A few years ago, “branding” became an oft-discussed element of a writer’s career. Features vs. television. Drama vs. comedy. Serial vs. episodic. These were labels that writers had to fit in. Entertainment, however, has evolved and those are no longer the important labels to look at. Instead, writers must define their Voice, Tone, and Individual Strengths. And how you go about showing those strengths is just as crucial as knowing what they are.
It’s all about who you know
As the old adage says, it’s all about who you know. That life lesson doesn’t change if you’re just starting out in your career or well-established. You need to know what you’re “brand” is and then you have to let people know what it is.
The pandemic has, arguably, democratized networking. As people have started doing meetings on Zoom and are spending less time in production, representatives, producers, and executives have been making more time for reading and meeting with writers in all stages of their career. Now, with the end of the shutdown seemingly in sight, take advantage of the opportunity to keep networking while people still have that extra wiggle room in their schedules.
Where are you online?
Social media can be a great way to get your name out there, but it’s not the only way, so if you’re going to do it in this vocal era, be incredibly mindful of how you’re communicating. When talks broke down between agencies and the WGA, staffing season appeared as though it may be upended. Instead, writers came together online to promote both repped and unrepped writers alike, helping many writers book new jobs.
For all the negative rhetoric online, the positive community proves that there’s still a great need for social media and the connections it can bring. So, if you’re online but not active, or debating how you want to brand yourself online, take a look at other writers that inspire you. Are they giving advice to younger writers? Do they take you behind-the-scenes of their shows, writers’ rooms, and everyday life? Are they advocating causes both inside and outside the industry? The internet can be an incredibly powerful tool when used correctly.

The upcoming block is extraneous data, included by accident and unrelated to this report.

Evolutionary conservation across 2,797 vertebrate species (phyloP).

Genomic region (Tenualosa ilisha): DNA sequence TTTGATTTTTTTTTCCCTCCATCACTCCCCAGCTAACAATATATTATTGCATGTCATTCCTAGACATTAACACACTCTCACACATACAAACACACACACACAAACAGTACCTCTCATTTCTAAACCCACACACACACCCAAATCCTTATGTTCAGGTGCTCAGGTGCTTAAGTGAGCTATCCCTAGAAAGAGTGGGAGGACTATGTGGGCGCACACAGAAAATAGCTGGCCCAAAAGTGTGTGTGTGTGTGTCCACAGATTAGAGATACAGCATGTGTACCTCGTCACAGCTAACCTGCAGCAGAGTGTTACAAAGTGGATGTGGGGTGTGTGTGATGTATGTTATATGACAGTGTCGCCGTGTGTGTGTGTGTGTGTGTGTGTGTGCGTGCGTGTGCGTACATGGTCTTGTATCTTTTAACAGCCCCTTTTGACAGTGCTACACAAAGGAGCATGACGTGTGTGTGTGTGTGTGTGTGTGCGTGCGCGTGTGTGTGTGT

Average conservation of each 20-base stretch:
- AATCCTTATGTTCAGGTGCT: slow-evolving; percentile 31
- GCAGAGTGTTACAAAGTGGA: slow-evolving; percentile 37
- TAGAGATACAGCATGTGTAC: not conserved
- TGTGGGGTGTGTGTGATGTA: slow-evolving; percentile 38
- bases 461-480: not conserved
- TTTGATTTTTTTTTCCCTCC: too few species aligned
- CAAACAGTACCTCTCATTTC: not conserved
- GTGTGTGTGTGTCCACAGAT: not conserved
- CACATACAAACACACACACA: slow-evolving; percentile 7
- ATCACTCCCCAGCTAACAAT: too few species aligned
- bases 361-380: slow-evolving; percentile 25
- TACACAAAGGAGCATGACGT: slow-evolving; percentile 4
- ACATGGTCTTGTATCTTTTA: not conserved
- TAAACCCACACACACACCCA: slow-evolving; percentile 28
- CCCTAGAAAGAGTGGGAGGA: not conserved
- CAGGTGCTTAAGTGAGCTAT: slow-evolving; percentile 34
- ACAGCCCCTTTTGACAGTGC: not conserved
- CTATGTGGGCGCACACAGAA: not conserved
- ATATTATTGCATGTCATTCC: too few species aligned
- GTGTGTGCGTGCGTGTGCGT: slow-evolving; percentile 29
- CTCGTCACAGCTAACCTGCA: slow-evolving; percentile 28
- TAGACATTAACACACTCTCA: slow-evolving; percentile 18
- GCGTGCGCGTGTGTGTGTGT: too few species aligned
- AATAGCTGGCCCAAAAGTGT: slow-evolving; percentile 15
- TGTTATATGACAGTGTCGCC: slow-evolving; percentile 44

Get Involved with the WGA & other Writing Communities
As mentioned before, the WGA has been very active on Twitter in the past year, but they’ve done more than just highlight emerging writers. The WGA, Launch Pad, Screencraft, Final Draft, and many other writer arenas have been building a community that goes beyond the confines of remote work and only grows stronger in 2021. AMA’s, panels, writing resources, and more have created a dialogue that any writer looking to brand themself in 2021 can utilize.
Goal setting with your reps
People start every year with new resolutions… that are often dropped three weeks later. Smart people set goals, not resolutions. They have a plan of attack. You’ve probably done this at some point in your life already, if not regularly. Have you thought about doing this with your agent and manager? If you’re looking to brand yourself, talk to your manager about what your goals are, what direction they think you should be headed in, and what areas they think you need to step up to make a strong brand for yourself in the next year. Getting that third-party perspective can often give you the insight you hadn’t considered before.
What are you writing?
The final and most important piece of the “branding” puzzle for any writer is what are you writing? You’re here because you’re a writer and you want to be known as that, but what you write is the best way to tell people what your brand and voice are. It used to seem that you had to stay in one genre, but lines between genres continue to disappear as writers blend them to create whole new styles. Just look at some of the most successful shows in the past year, like The Great, Queen’s Gambit, The Watchmen, Euphoria, and many more examples. The more genres and unique energies a show touches on, the more likely it is to be a popular pick for fellowship season. Mixing genres is a great way to show off your personal voice and style, as well as write a sample that will work for multiple shows as a sample.
Personal voice is going to be more important than ever in 2021, thanks to the rise of vocal activism and inclusion in the past year. This was a growing trend in the writers that were successful in Launch Pad competitions. Upon speaking to them further, it was often cited that using their scripts as a platform for a bigger issue was an essential part of being a screenwriter.
Whatever your brand and voice, make sure that you kick off 2021 being loud and clear with how you’re going to use it. Doing so will inevitably help you find more opportunities and like-minded individuals as you conquer your goals for the year.